The past ten days have been a whirlwind for New Jersey budget watchers, with the kind of constant information flow that is usually reserved for the height of “budget season” in May and June. Here’s a recap of the events of the past 10 days and what they may mean for the larger fiscal picture.
September 10: OLS Warns of FY 2012 Shortfall
Final FY 2012 revenue collections for the state’s major taxes were $254 million below the amounts certified when the governor signed the FY 2013 budget, according to the Office of Legislative Services (OLS). Revenue for the year grew by 2.9 percent, according to the report – significantly less than the 4.8 percent the administration estimated in February. This $254 million shortfall thereby reduces the projected $570 million closing balance for FY 2012 by nearly 45 percent.
The reduction in 2012 tax collections also means that the already optimistic 7.2 percent growth required for in the governor’s 2013 budget must now be stretched to 8.2 percent. Meeting the 7.2 percent growth assumption will produce a hole of about $250 million against the amount certified in the budget.
September 12: The Administration Warns of FY 2012 Shortfall
The Christie administration acknowledged that New Jersey’s FY 2012 closing surplus will be significantly lower than the $570 million projected when the budget was signed, and that this and other factors will reduce the projected FY 2013 surplus of $648 million.
The information was certified in a preliminary offering for school construction bonds to be issued by the New Jersey Economic Development Authority, and it marked the first public acknowledgement by the administration that the FY 2012 closing surplus will not meet its earlier forecast.
The administration deflected the issue in the press, stating that this was simply a “routine” update. Looking back at prior disclosures, one can question if the acknowledgement of a “significant” shortfall is routine.
The administration also stated that the actual surplus will not be known until the state’s annual financial statements are available in December. Historically, administrations generally know the ending surplus for the prior year by this time and it usually holds up in the final financial statements.
September 14: Ratings Agencies Weigh In, Part One
Two of the three major rating agencies (Moody’s and Fitch) issued reports that maintained New Jersey’s near-lowest-in-the-nation credit rating. The reports, however, turned up the temperature about the state’s fiscal health – particularly about the use of unrealistically high FY 2013 revenue projections, the use of non-recurring revenues (this issue has been raised by the agencies in most rating reports since the late 1990s), and inadequate funding of pensions and health benefits for retirees.
September 18: Ratings Agencies Weigh In, Part Two
The third major rating agency, Standard and Poor’s, also maintained New Jersey’s relatively low credit rating, but changed the outlook from “stable” to “negative” – essentially a warning to the state that the agency may downgrade the rating within the next two years.
September 19: Assembly Budget Committee Meets
Due to scheduling conflicts as well as issues related to disclosures during period bonds are being sold, Treasurer Andrew P. Sidamon-Eristoff declined to appear before the Assembly Budget Committee to discuss the FY 2012 revenue and closing surplus. Since the state is still in a period of disclosure relative to the EDA bond sale, the treasurer most likely would have simply repeated what was in the offering statement and not provided much new information. Once this bond sale is closed, the Committee should invite the treasurer back so that he can update them – and the taxpayers – on the FY 2012 revenue situation as it stands, and how the FY 2012 results impact the FY 2013 budget. If, in fact, the situation is better than portrayed by OLS et al, there is no doubt that the treasurer would want to get this information as soon as possible.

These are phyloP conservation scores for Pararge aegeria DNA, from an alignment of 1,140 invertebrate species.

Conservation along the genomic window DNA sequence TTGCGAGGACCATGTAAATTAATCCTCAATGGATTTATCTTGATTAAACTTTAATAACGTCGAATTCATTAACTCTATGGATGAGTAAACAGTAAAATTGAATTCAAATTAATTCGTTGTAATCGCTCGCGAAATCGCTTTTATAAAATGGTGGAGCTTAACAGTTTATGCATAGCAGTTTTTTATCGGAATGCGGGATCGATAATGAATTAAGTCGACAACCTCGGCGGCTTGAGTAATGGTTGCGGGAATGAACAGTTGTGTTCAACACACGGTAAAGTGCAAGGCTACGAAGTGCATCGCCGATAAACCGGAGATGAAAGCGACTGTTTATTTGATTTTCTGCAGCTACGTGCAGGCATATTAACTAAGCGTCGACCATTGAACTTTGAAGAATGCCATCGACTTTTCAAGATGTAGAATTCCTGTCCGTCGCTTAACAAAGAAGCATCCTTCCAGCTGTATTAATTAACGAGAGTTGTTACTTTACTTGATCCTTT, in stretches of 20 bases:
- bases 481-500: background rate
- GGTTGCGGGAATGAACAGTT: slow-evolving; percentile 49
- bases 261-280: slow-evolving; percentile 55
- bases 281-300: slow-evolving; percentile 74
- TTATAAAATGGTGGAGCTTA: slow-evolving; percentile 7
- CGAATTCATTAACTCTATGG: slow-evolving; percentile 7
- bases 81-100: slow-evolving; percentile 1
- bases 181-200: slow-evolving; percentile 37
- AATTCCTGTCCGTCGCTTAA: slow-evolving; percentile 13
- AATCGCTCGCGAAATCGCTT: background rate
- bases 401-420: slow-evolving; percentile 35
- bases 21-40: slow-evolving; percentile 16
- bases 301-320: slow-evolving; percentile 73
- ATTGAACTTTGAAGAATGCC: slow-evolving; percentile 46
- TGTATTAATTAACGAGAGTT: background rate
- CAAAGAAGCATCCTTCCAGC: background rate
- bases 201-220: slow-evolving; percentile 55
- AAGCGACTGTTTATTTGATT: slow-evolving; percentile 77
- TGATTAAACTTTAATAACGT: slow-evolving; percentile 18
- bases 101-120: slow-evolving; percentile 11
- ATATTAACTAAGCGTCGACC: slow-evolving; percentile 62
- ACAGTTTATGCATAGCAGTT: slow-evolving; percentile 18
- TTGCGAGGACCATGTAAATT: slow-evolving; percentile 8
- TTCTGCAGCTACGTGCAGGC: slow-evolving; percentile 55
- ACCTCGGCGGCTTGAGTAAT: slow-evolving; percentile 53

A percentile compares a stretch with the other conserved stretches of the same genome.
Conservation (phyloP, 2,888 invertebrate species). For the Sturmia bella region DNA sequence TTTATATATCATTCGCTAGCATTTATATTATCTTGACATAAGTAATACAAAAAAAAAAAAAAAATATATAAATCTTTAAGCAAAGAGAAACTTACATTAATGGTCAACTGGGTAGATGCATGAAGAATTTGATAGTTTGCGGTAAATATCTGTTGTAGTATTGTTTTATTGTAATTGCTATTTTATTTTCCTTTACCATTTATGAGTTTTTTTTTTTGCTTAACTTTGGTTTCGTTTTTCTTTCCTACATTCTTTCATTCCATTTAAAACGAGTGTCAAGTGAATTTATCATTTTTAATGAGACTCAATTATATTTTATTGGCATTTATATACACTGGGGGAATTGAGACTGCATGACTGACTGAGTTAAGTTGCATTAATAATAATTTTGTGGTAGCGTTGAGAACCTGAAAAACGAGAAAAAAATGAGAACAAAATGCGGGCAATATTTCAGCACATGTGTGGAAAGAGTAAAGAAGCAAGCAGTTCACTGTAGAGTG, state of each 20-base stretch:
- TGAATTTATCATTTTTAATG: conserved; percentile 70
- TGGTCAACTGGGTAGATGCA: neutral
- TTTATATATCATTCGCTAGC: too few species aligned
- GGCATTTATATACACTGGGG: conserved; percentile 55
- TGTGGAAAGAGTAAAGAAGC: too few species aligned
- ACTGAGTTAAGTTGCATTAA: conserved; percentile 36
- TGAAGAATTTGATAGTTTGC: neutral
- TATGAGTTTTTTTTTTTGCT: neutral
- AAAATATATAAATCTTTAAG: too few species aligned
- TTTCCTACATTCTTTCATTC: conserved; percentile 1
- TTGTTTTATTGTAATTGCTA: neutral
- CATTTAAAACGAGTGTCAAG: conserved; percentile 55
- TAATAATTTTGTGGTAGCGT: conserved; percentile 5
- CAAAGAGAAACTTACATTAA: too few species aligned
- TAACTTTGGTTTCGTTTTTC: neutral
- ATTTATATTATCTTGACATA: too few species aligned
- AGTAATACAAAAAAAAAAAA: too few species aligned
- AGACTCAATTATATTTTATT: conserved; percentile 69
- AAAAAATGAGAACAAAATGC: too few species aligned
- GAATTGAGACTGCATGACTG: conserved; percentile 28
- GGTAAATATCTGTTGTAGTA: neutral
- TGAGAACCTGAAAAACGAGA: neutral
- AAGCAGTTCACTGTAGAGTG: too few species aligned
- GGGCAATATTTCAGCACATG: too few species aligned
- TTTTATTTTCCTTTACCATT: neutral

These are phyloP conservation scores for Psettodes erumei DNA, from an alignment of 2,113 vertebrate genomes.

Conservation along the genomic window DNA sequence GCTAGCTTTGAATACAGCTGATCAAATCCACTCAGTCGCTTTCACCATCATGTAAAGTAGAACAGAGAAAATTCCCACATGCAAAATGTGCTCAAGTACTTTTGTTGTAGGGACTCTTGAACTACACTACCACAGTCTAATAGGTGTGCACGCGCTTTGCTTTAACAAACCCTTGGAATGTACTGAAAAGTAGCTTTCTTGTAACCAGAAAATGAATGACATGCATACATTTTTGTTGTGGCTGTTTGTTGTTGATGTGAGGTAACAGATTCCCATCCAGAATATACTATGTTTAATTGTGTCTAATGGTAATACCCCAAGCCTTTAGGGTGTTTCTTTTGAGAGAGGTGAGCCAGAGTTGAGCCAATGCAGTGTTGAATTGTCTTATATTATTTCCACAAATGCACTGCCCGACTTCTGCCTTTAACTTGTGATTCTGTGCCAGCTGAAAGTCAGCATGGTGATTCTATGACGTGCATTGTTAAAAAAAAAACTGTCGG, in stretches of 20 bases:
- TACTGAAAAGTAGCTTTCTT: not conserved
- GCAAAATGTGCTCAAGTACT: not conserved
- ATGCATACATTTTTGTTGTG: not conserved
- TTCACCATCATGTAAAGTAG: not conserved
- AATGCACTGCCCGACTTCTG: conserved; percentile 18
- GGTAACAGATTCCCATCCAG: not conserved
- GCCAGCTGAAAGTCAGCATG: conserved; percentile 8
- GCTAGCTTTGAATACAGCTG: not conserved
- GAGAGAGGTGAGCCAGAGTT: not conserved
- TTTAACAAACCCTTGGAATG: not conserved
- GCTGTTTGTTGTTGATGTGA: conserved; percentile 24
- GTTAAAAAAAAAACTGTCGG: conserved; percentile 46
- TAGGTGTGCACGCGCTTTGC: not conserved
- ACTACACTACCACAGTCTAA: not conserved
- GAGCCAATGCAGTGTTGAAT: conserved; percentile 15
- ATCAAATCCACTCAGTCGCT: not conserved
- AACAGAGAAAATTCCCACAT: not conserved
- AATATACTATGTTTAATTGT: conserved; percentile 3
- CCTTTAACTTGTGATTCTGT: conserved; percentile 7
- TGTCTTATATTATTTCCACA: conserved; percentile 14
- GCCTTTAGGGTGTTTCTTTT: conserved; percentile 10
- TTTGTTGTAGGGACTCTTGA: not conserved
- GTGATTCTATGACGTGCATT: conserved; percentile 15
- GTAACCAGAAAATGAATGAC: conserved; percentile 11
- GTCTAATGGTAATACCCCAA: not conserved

OLS updated the committee on its report from last week shifting $14 million in income tax revenue from FY 2013 to FY 2012, which reduces the FY 2012 shortfall in the major taxes from $254 million to $240 million. This shift has no impact on the state’s overall fiscal status since it is just a shift between years.
But OLS then added $25 million to the $240 million FY 2012 shortfall number because of lower-than-assumed energy tax revenues.
Committee Republicans, seeking the minimize the significance of the shortfall, correctly noted that $254 million was only 1 percent of the overall projected FY 2012 revenue. However, this ignores that the shortfall represents more than 40 percent of the projected closing surplus, and that the shortfall will likely cause another $250 million shortfall in FY 2013, creating a combined $500 million shortfall that would eliminate all of FY 2013’s $465 million in unrestricted surplus and eat into the $183 million set aside for a potential tax cut.
September 19: Administration Releases August Revenue Report
Late in the day, the administration released the monthly revenue report for August, showing a year-to-date revenue increase of less than 1 percent, nowhere near the 8.2 percent growth the administration is predicting for the fiscal year overall. As a result of this low growth the overall growth for the remainder of the next ten months will now need to exceed 8.2 percent. The $1.9 billion that was actually collected is approximately $100 million, or 4.9 percent, below the administration’s targets.
A more in-depth look at the revenue report will follow after OLS releases its monthly snapshot.
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